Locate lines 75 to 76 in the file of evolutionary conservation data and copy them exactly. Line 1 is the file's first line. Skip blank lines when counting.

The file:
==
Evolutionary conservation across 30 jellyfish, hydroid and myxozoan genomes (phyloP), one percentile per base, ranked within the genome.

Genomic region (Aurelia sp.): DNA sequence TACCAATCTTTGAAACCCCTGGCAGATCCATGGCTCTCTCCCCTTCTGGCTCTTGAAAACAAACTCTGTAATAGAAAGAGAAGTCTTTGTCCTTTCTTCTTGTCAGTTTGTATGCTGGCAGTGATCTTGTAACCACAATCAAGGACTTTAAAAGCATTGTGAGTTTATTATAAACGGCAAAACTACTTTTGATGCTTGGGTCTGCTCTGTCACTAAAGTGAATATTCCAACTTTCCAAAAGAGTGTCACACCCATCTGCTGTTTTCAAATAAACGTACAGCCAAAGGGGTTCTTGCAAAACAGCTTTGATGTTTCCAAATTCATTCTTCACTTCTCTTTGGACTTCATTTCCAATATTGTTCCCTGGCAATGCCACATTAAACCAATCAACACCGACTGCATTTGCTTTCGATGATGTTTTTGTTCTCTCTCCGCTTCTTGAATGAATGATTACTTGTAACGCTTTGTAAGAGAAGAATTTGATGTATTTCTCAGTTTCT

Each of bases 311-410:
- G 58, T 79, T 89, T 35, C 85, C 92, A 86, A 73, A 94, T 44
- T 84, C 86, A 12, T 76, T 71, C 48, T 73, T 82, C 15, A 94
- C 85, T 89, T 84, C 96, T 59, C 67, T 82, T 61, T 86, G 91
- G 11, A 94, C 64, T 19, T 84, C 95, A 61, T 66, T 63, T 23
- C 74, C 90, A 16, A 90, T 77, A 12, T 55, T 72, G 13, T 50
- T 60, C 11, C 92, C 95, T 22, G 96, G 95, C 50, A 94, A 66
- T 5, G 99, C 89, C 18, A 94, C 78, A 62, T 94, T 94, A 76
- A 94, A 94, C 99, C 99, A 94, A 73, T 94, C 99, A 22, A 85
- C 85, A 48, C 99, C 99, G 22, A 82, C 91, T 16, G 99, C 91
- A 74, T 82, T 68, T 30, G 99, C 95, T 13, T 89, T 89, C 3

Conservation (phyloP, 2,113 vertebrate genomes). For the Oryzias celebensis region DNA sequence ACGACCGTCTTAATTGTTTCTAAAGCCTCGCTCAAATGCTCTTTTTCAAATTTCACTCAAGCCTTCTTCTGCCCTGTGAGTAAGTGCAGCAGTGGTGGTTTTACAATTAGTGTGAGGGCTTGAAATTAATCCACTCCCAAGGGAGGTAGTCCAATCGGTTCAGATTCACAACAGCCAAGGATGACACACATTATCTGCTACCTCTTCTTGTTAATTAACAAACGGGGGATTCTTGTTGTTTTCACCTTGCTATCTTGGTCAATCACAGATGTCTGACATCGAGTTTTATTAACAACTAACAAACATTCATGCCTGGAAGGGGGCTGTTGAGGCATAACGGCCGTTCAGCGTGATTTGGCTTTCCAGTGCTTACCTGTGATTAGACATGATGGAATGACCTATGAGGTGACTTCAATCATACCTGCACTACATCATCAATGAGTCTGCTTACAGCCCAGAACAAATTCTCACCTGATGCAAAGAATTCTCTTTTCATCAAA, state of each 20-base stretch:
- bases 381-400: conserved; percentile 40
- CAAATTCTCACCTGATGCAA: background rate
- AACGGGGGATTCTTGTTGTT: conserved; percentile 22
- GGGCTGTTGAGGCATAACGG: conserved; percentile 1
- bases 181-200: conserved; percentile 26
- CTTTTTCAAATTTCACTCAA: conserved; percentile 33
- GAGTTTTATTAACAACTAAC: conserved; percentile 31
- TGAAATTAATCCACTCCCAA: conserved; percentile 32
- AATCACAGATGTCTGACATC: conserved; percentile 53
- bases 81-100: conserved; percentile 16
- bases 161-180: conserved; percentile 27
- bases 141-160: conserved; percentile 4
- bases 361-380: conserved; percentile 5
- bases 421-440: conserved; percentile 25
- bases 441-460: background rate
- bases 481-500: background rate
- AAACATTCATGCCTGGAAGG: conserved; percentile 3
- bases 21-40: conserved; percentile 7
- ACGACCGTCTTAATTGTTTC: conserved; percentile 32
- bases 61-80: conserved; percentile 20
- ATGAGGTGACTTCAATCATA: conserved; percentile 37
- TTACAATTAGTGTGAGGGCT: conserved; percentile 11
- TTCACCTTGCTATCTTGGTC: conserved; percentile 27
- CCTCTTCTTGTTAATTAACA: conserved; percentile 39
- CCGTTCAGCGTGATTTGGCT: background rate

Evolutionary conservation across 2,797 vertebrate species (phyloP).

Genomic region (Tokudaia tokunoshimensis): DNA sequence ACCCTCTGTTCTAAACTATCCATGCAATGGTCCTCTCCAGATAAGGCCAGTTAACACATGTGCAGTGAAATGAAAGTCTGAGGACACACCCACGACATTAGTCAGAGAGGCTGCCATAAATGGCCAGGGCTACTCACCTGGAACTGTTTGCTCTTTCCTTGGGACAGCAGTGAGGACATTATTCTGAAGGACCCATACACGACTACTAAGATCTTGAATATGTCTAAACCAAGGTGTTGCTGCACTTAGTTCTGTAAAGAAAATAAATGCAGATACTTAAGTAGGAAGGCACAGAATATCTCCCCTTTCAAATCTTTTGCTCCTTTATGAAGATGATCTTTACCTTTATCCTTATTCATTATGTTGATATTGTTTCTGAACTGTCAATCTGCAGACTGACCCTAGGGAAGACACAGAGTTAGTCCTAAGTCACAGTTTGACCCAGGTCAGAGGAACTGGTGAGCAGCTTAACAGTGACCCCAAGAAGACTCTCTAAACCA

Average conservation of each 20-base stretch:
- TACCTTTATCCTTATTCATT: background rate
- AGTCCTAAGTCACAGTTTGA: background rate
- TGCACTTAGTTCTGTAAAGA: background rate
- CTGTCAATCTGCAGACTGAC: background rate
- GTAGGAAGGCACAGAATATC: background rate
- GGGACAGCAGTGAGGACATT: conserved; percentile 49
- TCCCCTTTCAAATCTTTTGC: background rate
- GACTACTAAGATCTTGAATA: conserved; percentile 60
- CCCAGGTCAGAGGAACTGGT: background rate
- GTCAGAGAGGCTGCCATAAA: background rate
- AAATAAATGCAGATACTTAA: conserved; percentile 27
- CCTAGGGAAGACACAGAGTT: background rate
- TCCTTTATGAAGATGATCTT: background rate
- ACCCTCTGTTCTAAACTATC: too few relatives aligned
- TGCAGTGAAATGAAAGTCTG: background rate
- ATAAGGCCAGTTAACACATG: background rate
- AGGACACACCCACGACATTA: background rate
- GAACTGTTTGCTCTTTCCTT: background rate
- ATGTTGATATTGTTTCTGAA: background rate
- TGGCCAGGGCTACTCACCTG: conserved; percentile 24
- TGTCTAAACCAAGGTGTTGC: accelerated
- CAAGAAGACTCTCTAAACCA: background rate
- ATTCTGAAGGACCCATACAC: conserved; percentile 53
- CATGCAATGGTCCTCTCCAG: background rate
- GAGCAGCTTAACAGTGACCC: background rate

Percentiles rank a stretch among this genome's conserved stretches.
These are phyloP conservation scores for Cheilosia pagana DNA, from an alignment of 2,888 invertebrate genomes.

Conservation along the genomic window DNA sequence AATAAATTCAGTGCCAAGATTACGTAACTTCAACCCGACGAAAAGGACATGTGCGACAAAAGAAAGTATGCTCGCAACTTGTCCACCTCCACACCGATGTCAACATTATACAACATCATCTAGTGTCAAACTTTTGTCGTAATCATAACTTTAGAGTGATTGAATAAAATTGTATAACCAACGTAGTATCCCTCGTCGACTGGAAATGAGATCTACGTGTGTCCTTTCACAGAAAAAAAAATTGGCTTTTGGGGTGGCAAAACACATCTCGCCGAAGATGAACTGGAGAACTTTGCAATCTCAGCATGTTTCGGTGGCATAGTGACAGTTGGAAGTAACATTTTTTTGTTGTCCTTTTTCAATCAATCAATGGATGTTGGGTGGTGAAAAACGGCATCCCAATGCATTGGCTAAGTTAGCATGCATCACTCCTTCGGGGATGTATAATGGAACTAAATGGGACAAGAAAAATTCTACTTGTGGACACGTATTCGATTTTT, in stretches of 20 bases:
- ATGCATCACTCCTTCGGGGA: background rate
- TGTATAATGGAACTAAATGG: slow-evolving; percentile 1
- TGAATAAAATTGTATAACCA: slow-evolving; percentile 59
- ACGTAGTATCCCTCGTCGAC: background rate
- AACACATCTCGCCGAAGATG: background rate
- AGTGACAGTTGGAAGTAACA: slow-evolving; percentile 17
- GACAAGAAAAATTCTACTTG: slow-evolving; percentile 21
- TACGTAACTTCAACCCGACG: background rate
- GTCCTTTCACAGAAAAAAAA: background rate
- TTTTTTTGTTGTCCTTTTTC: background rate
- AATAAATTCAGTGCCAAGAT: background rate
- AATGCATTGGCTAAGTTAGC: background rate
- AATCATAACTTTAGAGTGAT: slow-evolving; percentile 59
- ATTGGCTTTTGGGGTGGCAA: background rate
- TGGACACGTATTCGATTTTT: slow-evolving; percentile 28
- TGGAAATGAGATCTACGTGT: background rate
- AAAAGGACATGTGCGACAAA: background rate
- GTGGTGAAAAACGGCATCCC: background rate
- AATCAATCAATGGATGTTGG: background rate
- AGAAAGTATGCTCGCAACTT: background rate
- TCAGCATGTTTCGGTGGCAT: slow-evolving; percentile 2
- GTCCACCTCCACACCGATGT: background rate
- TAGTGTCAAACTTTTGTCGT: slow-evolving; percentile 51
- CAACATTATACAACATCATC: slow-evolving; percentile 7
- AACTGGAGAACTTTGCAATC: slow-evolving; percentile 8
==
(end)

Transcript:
- AACACATCTCGCCGAAGATG: background rate
- AGTGACAGTTGGAAGTAACA: slow-evolving; percentile 17